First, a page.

Herbs are widely used in every culture on the planet. More than 80% of the world’s population still depends on herbal use to maintain good health and well-being. Take an in-depth look at the characteristics, origins, nutritional qualities, and applications of herbs from all over the world.  Herbalism uses plants and foods for healing and for building and maintaining good health. Herbalism is the oldest known medical practice with an unbroken tradition that reaches back to the very beginning of recorded history. Other healing modalities such as conventional medicine, homeopathy, naturopathy, flower essences, and food science have evolved from herbalism. In addition, professions such as herbalists, healers, dentists, doctors, pharmacists, nurses, surgeons, and massage therapists all owe their origins to herbalism.

In addition to herbs and foods, herbalists frequently use other natural approaches to wellness including sunshine, detoxification practices, exercise, lifestyle changes, fresh air, hydration, and hands-on healing. While practitioners such as naturopaths may also employ these tools in their work with clients, when it comes to the nuances of recommending herbs, herbalists generally receive much more stringent and in-depth training than is received by traditional naturopaths or naturopathic physicians. In other words, herbalists are specialists in herbs but their techniques are not restricted to herbal use only.  Herbal medicine is the art and science of using plants to support health and wellness. Practiced since the beginning of time, herbal medicine has persisted as the world’s primary form of medicine with a written history dating back more than 5,000 years. According to the World Health Organization, large sections of the population in developing countries still rely on traditional practitioners and medicinal plants for their primary care. In American, 50 percent or more adults use herbal and dietary supplements on a regular basis, according to the National Institutes of Health.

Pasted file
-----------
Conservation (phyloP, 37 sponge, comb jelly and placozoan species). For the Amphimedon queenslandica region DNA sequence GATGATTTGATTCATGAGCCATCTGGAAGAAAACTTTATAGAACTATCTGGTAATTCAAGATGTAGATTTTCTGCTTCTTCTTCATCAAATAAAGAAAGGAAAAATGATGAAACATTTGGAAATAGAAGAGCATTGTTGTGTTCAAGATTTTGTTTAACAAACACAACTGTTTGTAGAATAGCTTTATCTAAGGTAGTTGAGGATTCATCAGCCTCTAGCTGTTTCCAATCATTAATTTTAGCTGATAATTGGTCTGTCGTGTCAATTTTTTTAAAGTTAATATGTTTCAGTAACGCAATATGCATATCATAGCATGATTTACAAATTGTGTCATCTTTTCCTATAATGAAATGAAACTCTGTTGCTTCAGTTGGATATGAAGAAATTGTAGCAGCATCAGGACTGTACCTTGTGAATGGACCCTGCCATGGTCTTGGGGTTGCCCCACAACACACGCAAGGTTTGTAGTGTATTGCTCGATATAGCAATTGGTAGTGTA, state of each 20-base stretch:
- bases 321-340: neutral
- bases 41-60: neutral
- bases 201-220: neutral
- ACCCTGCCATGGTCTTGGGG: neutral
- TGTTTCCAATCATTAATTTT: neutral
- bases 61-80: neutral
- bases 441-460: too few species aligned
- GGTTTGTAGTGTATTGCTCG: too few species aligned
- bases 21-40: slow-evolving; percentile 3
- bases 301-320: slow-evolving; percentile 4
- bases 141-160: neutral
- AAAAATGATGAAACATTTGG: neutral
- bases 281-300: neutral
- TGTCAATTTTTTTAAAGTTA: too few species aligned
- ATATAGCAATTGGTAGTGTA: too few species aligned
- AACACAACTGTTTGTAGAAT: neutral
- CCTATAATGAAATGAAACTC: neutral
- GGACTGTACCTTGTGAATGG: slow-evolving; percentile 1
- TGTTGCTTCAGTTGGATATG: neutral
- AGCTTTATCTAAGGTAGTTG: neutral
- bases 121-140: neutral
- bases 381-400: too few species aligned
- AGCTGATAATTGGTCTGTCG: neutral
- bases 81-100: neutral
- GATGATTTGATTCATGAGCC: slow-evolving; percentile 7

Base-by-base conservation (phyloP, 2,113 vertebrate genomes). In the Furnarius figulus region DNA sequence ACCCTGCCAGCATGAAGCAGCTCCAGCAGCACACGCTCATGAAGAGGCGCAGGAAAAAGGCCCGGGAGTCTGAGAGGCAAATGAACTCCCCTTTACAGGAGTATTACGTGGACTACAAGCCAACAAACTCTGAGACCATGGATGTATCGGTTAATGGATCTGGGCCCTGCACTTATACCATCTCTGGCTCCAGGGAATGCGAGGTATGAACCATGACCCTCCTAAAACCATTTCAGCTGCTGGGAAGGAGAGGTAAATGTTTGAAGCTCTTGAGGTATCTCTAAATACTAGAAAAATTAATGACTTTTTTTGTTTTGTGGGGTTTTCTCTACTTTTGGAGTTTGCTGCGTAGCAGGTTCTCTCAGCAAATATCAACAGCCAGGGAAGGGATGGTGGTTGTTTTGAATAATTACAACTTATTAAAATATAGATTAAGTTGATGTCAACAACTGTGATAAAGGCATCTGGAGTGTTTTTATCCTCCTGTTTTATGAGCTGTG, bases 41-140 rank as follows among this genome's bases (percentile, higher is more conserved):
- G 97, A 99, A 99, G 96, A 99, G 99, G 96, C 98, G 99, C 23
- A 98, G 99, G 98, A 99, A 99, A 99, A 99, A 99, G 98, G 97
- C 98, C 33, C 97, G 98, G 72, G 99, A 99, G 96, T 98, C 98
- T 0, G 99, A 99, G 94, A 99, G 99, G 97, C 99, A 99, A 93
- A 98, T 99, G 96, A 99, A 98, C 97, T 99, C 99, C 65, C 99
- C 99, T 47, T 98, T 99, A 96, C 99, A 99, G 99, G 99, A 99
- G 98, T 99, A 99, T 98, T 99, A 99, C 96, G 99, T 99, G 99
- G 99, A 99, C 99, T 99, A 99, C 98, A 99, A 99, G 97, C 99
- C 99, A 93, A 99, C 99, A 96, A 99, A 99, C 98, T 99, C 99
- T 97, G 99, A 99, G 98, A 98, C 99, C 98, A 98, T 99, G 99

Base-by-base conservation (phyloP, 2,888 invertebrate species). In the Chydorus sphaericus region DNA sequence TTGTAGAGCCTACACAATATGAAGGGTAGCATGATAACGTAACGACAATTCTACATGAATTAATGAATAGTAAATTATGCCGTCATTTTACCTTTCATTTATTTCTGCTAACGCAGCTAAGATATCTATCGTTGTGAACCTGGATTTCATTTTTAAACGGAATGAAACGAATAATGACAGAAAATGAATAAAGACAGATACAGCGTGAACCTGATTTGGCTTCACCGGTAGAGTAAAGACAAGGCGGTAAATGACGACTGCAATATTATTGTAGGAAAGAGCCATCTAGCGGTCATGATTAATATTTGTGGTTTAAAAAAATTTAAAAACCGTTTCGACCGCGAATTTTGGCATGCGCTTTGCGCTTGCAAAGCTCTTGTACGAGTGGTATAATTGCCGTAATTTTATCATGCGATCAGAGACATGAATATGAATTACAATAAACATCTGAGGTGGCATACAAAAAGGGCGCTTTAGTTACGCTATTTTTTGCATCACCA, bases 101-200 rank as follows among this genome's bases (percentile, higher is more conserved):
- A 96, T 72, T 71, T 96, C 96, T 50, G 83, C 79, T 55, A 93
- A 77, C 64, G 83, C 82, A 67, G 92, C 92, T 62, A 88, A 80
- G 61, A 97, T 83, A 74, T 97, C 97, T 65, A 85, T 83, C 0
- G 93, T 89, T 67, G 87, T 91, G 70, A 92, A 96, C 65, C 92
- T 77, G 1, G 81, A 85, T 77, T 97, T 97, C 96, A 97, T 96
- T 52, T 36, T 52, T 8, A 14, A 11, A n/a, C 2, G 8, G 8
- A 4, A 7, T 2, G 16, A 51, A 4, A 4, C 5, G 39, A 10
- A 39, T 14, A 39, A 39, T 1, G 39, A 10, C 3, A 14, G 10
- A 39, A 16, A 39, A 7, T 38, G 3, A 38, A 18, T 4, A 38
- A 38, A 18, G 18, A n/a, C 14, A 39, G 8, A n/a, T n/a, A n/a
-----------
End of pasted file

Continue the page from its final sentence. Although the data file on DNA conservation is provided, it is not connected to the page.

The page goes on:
Herbalists are people who dedicate their lives to working with medicinal plants. They may be native healers, scientists, naturopaths, holistic medical doctors, researchers, writers, herbal pharmacists, medicine makers, wildcrafters, harvesters, herb farmers, or even your grandmother or grandfather. Many have an intimate relationship with plants and their medicinal value. While herbalists approach their craft from various traditions, they share a common respect for all forms of life, especially the relationship between plants and humans. Herbalists apply traditional practices and evidence-based research of plants to support the healthy function of the human body. A clinical herbalist is part of your wellness team, working collaboratively with you to support your health and wellness goals.